Text: Beatrice Widmark,
Why we should consider boosting peoples competences as a way to influence behavior change.
Since the book “Nudge”, written by Nobel Prize winner Richard H. Thaler and Cass R. Sunstein, was published more than a decade ago the concept of “nudging” has been the talk of the town among business people, policy makers, consumers and engaged citizens. Nudging, which is a behavioral tool for influencing people to make more sustainable, healthy and overall more intentional decisions has been the “go to” tool for many practitioners over the years, and in many cases a quite successful one.
Long live the nudge, however going forward we believe that we should think beyond nudges and consider another behavioral science tool to change behaviors, namely “boosting”. When nudging first and foremost targets behavior, boosting focus on competence (skills, knowledge, decisions tools) but also the external environment. While nudging corrects mistakes in specific contexts (“local repair”), boosting aims to equip individuals with domain-specific or generalizable competences.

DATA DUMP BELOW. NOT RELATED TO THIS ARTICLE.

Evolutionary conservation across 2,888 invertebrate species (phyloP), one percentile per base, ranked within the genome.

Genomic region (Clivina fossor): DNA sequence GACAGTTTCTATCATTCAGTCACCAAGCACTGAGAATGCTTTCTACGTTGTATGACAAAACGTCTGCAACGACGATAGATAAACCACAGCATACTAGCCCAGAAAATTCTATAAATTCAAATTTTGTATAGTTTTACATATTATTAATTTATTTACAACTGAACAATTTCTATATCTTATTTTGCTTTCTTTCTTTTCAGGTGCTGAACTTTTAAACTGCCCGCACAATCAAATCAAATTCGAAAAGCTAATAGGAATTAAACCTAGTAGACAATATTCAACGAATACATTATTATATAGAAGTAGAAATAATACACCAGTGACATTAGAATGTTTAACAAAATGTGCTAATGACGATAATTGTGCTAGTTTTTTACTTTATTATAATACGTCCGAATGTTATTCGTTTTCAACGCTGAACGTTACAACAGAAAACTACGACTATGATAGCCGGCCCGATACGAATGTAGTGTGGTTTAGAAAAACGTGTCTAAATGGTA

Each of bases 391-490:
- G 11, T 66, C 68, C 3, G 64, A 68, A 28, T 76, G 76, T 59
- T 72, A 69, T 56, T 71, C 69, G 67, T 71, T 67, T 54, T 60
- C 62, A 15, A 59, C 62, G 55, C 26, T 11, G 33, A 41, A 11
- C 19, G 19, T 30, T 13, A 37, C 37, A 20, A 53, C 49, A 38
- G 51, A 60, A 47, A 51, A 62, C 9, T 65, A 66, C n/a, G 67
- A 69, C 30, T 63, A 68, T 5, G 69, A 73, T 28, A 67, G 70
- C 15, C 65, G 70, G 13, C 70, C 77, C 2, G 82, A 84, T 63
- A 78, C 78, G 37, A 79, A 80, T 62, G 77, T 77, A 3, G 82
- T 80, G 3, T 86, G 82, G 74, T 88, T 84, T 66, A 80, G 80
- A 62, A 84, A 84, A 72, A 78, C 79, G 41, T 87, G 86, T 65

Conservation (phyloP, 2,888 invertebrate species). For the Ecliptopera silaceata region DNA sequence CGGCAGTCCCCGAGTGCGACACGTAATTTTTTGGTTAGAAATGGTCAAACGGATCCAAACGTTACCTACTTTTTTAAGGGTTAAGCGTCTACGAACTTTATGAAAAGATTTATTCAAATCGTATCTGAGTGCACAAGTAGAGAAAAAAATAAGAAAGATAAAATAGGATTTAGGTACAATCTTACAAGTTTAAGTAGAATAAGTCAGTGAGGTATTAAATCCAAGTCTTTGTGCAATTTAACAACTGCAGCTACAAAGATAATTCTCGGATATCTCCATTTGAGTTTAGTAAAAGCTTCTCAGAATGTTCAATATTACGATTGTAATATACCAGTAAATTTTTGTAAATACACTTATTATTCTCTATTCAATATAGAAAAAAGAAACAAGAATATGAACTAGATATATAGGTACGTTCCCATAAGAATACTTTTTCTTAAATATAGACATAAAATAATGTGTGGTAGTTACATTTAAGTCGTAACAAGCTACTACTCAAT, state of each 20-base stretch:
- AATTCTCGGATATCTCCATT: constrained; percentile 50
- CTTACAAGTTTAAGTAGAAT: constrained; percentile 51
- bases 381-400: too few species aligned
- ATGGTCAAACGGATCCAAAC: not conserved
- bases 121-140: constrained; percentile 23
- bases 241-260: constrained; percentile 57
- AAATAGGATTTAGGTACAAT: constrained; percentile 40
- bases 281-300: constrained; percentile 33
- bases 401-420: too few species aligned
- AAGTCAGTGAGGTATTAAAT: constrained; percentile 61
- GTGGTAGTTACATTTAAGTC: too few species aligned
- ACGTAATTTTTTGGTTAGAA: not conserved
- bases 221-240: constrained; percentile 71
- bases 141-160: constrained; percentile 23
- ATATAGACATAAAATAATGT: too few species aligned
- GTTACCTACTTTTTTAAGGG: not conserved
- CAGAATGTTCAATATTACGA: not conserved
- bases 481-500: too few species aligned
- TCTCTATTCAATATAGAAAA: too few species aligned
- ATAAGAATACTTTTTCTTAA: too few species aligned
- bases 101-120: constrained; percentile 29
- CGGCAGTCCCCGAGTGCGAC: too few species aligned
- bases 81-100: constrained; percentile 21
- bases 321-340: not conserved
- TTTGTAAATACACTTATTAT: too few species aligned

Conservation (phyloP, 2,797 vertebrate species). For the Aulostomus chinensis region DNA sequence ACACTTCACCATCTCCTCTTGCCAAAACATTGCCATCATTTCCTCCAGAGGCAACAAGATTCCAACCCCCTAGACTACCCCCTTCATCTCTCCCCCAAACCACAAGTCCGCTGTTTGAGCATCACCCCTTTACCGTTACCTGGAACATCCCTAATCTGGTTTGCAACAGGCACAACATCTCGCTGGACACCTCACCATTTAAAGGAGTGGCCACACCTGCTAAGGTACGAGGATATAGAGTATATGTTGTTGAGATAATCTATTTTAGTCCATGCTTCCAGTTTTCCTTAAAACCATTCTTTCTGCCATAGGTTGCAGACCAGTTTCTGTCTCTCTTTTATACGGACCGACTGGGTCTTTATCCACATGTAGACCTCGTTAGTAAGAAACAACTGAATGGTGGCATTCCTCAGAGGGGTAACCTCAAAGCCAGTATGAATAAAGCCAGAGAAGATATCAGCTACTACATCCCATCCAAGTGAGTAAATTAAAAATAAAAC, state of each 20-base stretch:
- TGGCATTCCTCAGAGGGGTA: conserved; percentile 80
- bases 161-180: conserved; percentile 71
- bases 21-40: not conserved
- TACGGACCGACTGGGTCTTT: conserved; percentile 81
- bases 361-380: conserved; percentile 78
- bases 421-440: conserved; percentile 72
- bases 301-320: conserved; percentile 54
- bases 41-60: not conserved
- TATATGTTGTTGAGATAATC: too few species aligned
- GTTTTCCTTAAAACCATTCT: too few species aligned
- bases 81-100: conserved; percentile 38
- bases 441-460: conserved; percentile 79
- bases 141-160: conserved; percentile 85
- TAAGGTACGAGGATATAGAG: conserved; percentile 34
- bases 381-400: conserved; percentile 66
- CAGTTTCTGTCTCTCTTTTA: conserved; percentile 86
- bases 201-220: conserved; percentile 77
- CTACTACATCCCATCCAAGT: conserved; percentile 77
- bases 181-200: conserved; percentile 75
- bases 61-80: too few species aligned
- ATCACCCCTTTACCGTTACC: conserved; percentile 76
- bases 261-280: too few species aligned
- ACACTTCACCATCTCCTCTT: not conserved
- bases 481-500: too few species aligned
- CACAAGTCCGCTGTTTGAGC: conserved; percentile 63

In recent years nudging has received criticism with arguments that it violates autonomy and transparency. It’s a fact that nudges are primarily designed to steer people in a particular direction (even though people’s freedom of choice should be preserved). The goal with boosts on the other hand is to foster people’s competence to make their own choices, i.e to exercise their own agency. Boosting is transparent and requires cooperation – an offer that may or may not be accepted by the individual. This approach increases the probability that the Implied effects persist once successful intervention is removed. With nudging, there is a big risk that the behavior reverts to pre-intervention state once the interventions are removed.
At Whateverland we focus on both nudging (visual and sonic) and boosting, and with the latter we predict it's just a matter of time before it gets more attention within behavioral science as a tool for behavior change.